This 80-year-old gentleman fell in the shower whilst visiting a relative in a different part of the country. He sustained a PPF around his 18-month-old THA and was transferred back to our unit in traction. At surgery, the stem was loose and had subsided, preventing reduction. The stem was removed, the fracture reduced and the well-fixed cement mantle bypassed distally to allow for cement-in-cement revision to a long Exeter stem. This was augmented with a 14-hole plate and cables. Two months post-operatively, he was walking with no aids, was pain free, and had a normal gait and a satisfactory range of movement. He continued to function well when last reviewed at 12 years post-operatively (Fig. 1).
This gentleman had a left THA performed aged 46 for arthritis following slipped upper femoral epiphysis in childhood. Three years later, he fell from his bicycle landing heavily on his left side. He attended the Emergency Department where he was advised to mobilize with crutches and his radiographs were reported as showing no bony injury. A few days later, the patient telephoned the hip team. His X-rays were reviewed and the diagnosis of PPF was made due to the presence of the Lucent Line Sign. He underwent open reduction and internal fixation of the fracture. At 6 months post-operatively, he felt he had regained full function and had returned to his active lifestyle. Three years later, he continues to manage 50-mile cycle rides and work as a rugby coach (Fig. 2).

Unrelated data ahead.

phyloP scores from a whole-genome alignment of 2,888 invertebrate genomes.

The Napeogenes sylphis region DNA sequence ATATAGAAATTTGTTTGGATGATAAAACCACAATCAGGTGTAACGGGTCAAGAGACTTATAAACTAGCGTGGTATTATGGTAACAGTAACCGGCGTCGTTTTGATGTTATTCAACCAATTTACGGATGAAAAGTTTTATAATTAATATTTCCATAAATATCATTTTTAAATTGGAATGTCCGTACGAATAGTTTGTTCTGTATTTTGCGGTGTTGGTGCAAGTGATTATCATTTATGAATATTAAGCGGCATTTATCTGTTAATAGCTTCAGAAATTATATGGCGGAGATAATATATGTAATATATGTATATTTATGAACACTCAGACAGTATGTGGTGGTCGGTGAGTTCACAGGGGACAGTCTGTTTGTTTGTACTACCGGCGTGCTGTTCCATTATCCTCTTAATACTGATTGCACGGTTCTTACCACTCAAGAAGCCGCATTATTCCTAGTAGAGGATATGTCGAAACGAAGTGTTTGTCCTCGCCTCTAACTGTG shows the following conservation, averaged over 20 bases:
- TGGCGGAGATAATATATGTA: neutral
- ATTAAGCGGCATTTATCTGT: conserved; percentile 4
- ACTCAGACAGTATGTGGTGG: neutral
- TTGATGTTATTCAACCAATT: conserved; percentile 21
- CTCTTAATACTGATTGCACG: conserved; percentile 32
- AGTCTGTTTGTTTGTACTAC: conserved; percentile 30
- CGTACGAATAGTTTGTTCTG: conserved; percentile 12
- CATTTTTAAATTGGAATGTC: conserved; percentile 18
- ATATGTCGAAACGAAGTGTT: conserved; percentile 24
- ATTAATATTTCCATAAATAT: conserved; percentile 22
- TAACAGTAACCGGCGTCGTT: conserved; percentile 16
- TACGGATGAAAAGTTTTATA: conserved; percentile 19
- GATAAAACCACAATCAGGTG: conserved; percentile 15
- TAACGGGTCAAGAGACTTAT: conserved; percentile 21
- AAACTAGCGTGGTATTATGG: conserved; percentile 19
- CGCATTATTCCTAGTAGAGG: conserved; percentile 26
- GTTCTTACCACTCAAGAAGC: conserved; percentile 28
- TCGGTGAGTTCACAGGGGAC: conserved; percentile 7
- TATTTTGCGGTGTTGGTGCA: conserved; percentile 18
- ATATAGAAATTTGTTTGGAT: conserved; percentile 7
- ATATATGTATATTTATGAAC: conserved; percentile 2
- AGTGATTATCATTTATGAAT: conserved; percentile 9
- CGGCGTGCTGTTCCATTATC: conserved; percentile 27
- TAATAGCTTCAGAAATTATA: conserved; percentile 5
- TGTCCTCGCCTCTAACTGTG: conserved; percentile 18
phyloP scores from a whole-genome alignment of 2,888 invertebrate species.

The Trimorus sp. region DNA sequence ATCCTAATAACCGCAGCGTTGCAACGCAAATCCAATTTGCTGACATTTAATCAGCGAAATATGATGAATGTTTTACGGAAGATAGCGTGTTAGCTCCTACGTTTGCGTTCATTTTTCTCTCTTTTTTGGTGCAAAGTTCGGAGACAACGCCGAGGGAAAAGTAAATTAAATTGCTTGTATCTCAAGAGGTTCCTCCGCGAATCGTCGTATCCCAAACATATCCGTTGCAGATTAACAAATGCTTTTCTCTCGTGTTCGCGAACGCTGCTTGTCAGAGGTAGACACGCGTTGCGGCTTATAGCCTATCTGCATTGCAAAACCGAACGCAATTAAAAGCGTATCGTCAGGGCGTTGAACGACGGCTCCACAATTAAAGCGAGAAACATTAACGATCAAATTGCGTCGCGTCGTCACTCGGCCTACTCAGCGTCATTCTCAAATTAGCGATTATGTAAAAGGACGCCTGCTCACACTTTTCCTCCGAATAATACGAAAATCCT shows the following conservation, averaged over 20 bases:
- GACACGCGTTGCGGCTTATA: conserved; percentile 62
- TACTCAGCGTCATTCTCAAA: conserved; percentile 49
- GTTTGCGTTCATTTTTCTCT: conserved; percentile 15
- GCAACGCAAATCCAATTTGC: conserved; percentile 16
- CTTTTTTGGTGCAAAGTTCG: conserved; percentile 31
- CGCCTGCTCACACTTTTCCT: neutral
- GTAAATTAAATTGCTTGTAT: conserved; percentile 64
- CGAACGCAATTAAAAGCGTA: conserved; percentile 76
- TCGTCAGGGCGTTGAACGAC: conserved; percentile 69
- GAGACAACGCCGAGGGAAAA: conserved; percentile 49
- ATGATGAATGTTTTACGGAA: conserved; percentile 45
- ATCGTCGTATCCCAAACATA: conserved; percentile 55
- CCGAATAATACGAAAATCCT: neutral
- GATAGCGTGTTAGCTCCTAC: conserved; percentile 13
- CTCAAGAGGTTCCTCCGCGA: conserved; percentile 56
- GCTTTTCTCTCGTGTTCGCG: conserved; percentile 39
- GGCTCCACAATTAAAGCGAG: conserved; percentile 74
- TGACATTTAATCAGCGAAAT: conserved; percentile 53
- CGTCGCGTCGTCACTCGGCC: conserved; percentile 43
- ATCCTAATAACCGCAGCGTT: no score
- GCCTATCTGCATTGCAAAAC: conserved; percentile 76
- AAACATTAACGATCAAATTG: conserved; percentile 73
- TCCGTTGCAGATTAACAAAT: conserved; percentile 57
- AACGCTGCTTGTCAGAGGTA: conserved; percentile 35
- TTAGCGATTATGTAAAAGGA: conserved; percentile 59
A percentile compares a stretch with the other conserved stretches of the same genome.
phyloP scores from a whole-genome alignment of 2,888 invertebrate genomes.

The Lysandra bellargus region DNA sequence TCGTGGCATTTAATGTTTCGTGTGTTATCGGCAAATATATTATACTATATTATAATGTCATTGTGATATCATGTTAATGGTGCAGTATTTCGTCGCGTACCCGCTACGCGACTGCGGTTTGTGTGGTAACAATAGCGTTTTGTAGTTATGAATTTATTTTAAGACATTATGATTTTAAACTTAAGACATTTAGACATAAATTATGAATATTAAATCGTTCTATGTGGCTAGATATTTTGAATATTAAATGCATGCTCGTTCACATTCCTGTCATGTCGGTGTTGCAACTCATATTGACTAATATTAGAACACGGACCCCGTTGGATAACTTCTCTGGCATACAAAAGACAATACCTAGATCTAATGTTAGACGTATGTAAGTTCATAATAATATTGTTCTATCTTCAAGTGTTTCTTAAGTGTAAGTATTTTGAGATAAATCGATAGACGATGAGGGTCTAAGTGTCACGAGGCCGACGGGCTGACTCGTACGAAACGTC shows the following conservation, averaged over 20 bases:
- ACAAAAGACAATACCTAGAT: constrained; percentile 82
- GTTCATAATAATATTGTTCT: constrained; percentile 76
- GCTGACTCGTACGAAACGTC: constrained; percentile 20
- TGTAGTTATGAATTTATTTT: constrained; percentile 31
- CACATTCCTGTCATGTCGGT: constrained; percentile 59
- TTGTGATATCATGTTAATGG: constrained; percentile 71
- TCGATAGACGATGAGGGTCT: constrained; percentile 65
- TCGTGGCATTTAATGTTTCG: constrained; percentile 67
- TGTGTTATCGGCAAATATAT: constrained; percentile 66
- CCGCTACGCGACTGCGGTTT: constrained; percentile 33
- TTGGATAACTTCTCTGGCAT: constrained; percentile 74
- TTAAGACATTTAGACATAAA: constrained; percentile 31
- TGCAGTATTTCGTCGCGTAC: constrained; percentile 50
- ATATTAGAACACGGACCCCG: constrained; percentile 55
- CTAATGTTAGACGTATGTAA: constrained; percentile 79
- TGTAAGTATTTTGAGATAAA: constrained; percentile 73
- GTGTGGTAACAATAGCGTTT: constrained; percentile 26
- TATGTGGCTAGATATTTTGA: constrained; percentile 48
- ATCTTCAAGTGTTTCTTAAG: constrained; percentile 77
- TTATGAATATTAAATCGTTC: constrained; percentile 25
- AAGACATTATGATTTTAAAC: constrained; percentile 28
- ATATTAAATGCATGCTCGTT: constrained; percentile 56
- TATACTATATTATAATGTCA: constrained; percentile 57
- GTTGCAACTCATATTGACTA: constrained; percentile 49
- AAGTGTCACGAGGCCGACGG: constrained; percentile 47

This 87-year-old woman sustained a fracture around a THA that had been previously been revised 10 years earlier for recurrent dislocation. At surgery, the fracture was irreducible due to the degree of subsidence and rotation. Therefore, the stem was removed, the fracture reduced with cables and a cement-in-cement revision undertaken with a standard Exeter stem supplemented with an anterolateral plate (Fig. 3).
This 72-year-old gentleman fell 2 months following his primary THA. He attended the Emergency Department at the time, but the Lucent Line Sign was missed and he was discharged. He attended his routine post-operative review with the hip team, where the Lucent Line Sign was noted and a CT arranged, which delineated the fracture. Initially, he declined further surgical intervention, but was kept under close review. When his pain persisted, he opted to proceed with revision surgery 8 months following his fall. At the time of operation, the stem was found to be loose, but the fracture was united and the majority of the cement bone interface remained well bonded. Two cables were positioned to support the healed fracture and a new stem was cemented into the original mantle, using the cement-in-cement technique (Fig. 4).